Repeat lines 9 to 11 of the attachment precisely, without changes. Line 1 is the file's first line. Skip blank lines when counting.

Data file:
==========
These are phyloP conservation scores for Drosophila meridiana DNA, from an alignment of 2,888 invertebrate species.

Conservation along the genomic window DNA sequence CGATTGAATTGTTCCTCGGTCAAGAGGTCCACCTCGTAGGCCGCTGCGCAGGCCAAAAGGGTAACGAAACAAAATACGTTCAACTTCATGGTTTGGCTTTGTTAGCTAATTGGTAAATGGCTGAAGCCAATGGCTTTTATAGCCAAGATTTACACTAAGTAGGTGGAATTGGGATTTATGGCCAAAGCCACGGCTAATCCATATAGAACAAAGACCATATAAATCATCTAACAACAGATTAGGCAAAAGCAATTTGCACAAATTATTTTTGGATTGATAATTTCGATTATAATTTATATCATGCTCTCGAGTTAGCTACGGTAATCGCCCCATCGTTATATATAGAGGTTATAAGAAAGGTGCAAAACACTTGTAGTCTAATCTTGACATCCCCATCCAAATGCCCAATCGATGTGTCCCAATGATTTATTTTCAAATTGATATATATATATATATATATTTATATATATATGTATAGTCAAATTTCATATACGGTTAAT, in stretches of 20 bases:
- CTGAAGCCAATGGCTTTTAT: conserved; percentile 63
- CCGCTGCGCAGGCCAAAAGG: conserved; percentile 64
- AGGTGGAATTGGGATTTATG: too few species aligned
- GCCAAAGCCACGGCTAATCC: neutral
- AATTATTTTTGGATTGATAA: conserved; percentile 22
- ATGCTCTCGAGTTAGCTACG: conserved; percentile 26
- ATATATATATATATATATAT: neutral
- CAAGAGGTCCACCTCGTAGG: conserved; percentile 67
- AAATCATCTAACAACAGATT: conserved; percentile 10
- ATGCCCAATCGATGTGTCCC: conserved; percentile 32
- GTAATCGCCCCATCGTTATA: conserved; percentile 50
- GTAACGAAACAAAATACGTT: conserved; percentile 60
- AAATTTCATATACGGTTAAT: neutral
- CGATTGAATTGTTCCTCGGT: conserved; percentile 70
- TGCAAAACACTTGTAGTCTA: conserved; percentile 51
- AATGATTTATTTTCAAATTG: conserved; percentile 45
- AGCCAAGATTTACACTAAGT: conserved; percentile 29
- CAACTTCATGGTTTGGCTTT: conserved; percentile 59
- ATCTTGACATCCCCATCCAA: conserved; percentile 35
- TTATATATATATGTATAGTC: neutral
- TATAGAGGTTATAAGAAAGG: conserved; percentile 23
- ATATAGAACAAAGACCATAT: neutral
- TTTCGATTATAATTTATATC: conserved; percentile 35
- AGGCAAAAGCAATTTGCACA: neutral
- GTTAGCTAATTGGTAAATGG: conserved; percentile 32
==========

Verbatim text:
- ATATATATATATATATATAT: neutral
- CAAGAGGTCCACCTCGTAGG: conserved; percentile 67
- AAATCATCTAACAACAGATT: conserved; percentile 10